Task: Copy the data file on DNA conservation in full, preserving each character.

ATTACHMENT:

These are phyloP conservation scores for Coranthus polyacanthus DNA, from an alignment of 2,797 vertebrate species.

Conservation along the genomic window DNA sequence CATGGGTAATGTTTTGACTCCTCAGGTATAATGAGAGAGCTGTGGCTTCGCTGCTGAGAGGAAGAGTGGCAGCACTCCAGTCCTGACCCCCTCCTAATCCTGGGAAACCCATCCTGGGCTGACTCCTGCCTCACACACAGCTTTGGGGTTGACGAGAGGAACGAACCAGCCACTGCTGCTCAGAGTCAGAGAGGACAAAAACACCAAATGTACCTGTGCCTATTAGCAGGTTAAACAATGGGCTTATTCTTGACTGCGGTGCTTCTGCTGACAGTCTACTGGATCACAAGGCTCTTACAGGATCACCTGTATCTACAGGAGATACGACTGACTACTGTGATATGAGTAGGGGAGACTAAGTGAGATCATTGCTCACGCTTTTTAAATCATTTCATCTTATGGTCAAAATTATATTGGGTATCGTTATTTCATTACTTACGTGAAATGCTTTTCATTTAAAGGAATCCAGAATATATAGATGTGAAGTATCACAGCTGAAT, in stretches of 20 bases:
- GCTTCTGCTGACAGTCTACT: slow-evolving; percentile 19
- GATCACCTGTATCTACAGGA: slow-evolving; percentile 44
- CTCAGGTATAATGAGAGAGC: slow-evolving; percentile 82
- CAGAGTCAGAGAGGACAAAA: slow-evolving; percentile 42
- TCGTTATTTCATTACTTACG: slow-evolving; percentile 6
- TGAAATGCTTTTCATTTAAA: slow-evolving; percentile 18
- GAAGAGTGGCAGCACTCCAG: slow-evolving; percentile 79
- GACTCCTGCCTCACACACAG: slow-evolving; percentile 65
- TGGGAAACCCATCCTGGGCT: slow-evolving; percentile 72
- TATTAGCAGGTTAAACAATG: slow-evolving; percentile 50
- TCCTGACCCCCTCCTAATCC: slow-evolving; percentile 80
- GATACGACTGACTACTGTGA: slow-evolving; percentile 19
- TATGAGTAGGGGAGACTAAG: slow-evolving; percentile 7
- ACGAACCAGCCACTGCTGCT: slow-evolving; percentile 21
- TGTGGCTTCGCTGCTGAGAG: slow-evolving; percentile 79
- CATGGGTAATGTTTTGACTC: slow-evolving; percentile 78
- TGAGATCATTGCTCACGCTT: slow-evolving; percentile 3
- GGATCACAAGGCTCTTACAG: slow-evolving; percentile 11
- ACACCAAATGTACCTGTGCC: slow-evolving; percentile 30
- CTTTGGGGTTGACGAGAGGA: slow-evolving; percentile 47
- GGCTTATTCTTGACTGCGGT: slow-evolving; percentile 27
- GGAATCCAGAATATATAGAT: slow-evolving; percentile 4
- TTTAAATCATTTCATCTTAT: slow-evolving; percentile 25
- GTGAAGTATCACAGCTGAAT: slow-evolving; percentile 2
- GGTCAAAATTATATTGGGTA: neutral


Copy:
These are phyloP conservation scores for Coranthus polyacanthus DNA, from an alignment of 2,797 vertebrate species.

Conservation along the genomic window DNA sequence CATGGGTAATGTTTTGACTCCTCAGGTATAATGAGAGAGCTGTGGCTTCGCTGCTGAGAGGAAGAGTGGCAGCACTCCAGTCCTGACCCCCTCCTAATCCTGGGAAACCCATCCTGGGCTGACTCCTGCCTCACACACAGCTTTGGGGTTGACGAGAGGAACGAACCAGCCACTGCTGCTCAGAGTCAGAGAGGACAAAAACACCAAATGTACCTGTGCCTATTAGCAGGTTAAACAATGGGCTTATTCTTGACTGCGGTGCTTCTGCTGACAGTCTACTGGATCACAAGGCTCTTACAGGATCACCTGTATCTACAGGAGATACGACTGACTACTGTGATATGAGTAGGGGAGACTAAGTGAGATCATTGCTCACGCTTTTTAAATCATTTCATCTTATGGTCAAAATTATATTGGGTATCGTTATTTCATTACTTACGTGAAATGCTTTTCATTTAAAGGAATCCAGAATATATAGATGTGAAGTATCACAGCTGAAT, in stretches of 20 bases:
- GCTTCTGCTGACAGTCTACT: slow-evolving; percentile 19
- GATCACCTGTATCTACAGGA: slow-evolving; percentile 44
- CTCAGGTATAATGAGAGAGC: slow-evolving; percentile 82
- CAGAGTCAGAGAGGACAAAA: slow-evolving; percentile 42
- TCGTTATTTCATTACTTACG: slow-evolving; percentile 6
- TGAAATGCTTTTCATTTAAA: slow-evolving; percentile 18
- GAAGAGTGGCAGCACTCCAG: slow-evolving; percentile 79
- GACTCCTGCCTCACACACAG: slow-evolving; percentile 65
- TGGGAAACCCATCCTGGGCT: slow-evolving; percentile 72
- TATTAGCAGGTTAAACAATG: slow-evolving; percentile 50
- TCCTGACCCCCTCCTAATCC: slow-evolving; percentile 80
- GATACGACTGACTACTGTGA: slow-evolving; percentile 19
- TATGAGTAGGGGAGACTAAG: slow-evolving; percentile 7
- ACGAACCAGCCACTGCTGCT: slow-evolving; percentile 21
- TGTGGCTTCGCTGCTGAGAG: slow-evolving; percentile 79
- CATGGGTAATGTTTTGACTC: slow-evolving; percentile 78
- TGAGATCATTGCTCACGCTT: slow-evolving; percentile 3
- GGATCACAAGGCTCTTACAG: slow-evolving; percentile 11
- ACACCAAATGTACCTGTGCC: slow-evolving; percentile 30
- CTTTGGGGTTGACGAGAGGA: slow-evolving; percentile 47
- GGCTTATTCTTGACTGCGGT: slow-evolving; percentile 27
- GGAATCCAGAATATATAGAT: slow-evolving; percentile 4
- TTTAAATCATTTCATCTTAT: slow-evolving; percentile 25
- GTGAAGTATCACAGCTGAAT: slow-evolving; percentile 2
- GGTCAAAATTATATTGGGTA: neutral